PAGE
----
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Negro Leagues should be required history lesson for Major Leaguers

February 4, 2013 by Laurie Bollig

I’ve always said if I could time travel, I’d go back to the early 1920s or 30s. And I know the exact place I would want to go – Muehlebach Field in Kansas City on a hot Sunday afternoon, watching the Kansas City Monarchs play the Homestead Grays in a Negro Leagues baseball game.

Sure, I might stick out a little – a white woman in a crowd of extremely well dressed black men and women. But I wouldn’t care. I would be too busy taking in the sights and sounds of a major league baseball game. Church services would be finished, and the crowd would be gathering – dressed to the nines – to watch some of the most talented and explosive players who ever played the game.

Can you imagine watching Josh Gibson of the Grays – dubbed the black Babe Ruth by some – square off against Monarchs’ Satchel Paige? In 1931, Gibson hit more than 70 home runs and led the Homestead Grays to an incredible 138-6 record. One player said Paige threw the ball so hard, it disappeared before it reached the catcher’s mitt.

Women had just been granted the right to vote. Babe Ruth – known to some as the white Josh Gibson – had been traded from the Boston Red Sox to the New York Yankees. And Andrew “Rube” Foster convened a meeting at the YMCA on The Paseo in Kansas City that would result in the formation of the Negro National League.

The Monarchs and the Grays went on to become two of the most successful franchises in the Negro Leagues. The players who passed through the Negro Leagues from the 1920s through 1965 were quite simply some of the greatest athletes of all time.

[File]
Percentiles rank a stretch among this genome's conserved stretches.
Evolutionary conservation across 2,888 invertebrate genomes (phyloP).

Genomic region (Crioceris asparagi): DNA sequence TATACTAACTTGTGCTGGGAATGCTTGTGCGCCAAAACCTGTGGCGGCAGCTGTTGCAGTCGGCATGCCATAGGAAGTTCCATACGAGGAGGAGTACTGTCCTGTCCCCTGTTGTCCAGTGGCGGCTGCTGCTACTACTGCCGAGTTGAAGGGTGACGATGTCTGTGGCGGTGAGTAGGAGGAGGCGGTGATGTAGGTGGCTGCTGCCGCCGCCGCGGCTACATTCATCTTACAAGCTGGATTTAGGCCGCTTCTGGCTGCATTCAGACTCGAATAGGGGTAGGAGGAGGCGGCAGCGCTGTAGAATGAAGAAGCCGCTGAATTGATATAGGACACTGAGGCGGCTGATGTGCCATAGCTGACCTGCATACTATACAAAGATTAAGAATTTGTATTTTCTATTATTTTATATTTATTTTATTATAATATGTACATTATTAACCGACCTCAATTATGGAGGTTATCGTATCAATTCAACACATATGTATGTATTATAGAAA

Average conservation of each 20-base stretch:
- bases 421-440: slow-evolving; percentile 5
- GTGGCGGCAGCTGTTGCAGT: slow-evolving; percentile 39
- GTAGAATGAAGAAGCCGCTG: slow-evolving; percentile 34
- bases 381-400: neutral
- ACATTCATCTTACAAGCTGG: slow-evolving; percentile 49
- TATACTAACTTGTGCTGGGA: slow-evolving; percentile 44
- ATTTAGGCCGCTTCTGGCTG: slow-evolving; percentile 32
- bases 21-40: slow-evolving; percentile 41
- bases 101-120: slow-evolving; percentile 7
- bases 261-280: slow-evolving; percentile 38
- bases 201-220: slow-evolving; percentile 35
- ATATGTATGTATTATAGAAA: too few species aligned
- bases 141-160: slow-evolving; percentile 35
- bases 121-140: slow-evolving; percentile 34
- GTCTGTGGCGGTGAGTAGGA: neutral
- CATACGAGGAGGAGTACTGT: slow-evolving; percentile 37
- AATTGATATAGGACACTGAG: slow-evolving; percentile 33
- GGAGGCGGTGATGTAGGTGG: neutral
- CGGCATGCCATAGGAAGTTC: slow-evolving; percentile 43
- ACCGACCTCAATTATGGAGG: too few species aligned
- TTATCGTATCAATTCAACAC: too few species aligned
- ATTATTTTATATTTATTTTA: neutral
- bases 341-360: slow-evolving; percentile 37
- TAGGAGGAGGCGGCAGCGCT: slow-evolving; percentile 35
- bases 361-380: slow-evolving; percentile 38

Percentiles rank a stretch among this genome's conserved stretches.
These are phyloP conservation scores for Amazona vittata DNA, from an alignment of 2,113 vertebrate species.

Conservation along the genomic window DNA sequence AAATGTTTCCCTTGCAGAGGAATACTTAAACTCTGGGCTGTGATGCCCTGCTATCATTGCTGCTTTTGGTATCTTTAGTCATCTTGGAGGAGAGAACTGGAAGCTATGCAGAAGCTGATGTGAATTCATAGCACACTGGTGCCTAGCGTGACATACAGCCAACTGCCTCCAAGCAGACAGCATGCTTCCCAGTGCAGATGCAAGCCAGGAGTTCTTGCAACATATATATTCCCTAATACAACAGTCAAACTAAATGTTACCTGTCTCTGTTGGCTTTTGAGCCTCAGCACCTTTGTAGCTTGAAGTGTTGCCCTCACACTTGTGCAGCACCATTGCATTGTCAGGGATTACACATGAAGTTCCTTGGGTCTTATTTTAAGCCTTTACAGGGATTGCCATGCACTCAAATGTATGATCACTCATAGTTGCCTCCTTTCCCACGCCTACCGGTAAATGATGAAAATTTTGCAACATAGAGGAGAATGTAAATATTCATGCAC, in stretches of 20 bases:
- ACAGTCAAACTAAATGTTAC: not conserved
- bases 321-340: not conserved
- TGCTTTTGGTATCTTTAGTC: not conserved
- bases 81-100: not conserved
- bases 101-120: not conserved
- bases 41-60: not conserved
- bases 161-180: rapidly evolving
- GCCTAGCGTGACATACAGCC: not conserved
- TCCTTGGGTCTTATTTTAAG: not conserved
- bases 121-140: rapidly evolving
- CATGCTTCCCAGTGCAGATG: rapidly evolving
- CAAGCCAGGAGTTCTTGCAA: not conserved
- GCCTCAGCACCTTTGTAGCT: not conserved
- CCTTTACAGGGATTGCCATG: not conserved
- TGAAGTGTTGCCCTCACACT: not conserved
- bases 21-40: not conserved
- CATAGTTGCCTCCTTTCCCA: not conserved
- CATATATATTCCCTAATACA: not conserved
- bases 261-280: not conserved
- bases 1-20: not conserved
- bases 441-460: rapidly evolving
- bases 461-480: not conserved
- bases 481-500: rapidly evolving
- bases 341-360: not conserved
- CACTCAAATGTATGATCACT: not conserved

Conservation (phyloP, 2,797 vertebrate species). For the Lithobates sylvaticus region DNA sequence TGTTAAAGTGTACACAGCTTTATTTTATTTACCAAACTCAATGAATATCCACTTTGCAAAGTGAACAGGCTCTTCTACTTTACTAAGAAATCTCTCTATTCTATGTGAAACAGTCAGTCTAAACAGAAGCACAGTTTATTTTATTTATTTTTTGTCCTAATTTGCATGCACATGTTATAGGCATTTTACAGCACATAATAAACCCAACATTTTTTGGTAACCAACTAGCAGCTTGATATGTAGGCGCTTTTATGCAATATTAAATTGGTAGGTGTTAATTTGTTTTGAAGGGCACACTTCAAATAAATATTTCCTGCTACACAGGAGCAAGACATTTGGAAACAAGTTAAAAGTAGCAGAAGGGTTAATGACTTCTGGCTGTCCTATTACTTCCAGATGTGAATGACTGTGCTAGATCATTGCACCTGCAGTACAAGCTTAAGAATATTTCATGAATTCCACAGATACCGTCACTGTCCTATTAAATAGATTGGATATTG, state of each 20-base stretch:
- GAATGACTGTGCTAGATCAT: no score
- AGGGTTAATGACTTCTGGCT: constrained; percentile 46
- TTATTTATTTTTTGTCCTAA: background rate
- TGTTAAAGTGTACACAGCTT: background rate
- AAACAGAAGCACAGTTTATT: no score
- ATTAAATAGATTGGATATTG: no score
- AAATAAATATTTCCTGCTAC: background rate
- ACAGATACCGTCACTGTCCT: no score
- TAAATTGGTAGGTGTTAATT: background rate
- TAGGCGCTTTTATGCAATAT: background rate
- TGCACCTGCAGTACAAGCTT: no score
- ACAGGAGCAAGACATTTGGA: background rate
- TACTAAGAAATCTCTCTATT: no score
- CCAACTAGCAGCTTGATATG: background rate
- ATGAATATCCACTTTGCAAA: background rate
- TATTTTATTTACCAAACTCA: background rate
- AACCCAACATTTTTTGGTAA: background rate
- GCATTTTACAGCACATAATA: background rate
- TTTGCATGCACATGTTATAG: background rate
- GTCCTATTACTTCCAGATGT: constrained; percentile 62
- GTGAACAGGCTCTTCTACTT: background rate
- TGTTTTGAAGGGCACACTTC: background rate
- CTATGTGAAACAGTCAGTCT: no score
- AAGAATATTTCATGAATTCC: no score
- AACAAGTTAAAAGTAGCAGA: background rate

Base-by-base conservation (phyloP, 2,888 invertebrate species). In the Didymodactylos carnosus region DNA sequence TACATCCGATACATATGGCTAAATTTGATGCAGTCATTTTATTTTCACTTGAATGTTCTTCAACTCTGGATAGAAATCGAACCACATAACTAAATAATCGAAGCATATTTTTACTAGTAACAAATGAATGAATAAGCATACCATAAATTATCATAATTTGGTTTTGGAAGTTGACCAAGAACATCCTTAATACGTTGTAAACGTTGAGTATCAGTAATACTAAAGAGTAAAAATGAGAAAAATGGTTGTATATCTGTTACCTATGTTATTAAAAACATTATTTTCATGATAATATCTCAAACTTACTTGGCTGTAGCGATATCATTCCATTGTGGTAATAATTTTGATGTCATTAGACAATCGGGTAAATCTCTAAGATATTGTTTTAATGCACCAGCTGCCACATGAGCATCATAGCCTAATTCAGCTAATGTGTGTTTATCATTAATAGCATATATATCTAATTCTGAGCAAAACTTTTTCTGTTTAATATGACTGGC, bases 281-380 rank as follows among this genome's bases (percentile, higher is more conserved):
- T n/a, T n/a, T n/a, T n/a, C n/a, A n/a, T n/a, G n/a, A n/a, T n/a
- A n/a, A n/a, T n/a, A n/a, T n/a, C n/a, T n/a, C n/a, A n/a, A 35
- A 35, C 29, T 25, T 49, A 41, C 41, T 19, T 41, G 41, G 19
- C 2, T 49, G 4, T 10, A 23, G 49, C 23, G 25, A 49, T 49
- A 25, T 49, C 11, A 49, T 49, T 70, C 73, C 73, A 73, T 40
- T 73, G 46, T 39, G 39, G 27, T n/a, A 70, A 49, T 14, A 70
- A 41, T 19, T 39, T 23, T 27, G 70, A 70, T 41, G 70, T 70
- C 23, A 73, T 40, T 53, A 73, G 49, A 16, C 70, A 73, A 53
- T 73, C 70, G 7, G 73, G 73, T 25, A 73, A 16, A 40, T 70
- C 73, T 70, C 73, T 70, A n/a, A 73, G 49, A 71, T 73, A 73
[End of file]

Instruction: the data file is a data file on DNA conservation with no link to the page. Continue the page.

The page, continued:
The history of the Negro Leagues follows the timeline of America’s story of racial integration. It is a story of perseverance and tolerance, of opportunity, and finding the good in mankind.

In 1945 Jackie Robinson left the Monarchs of the Negro Leagues to play for the Brooklyn Dodgers of the Major Leagues – and the rest, as they say, is history. The Negro Leagues continued through the early 1960s, but the best black players were now playing in the Major Leagues.

The story of Negro Leagues baseball is captured in an amazing building at 18th and Vine in Kansas City – right down the street from the old YMCA building – at the Negro Leagues Baseball Museum. The museum’s executive director Bob Kendrick is the most knowledgeable person in the country about the league and has amazing stories of the players and personalities who comprised it. A tour of the museum is an American history lesson – one that should be required of every player to don an MLB uniform. How can you know where you’re going if you don’t know where you’ve been?

The Negro Leagues Baseball Museum will take you back in time. And if you’re lucky, you’ll end up at Muehlebach Field on a hot Sunday afternoon in 1922. I’ll save you a seat.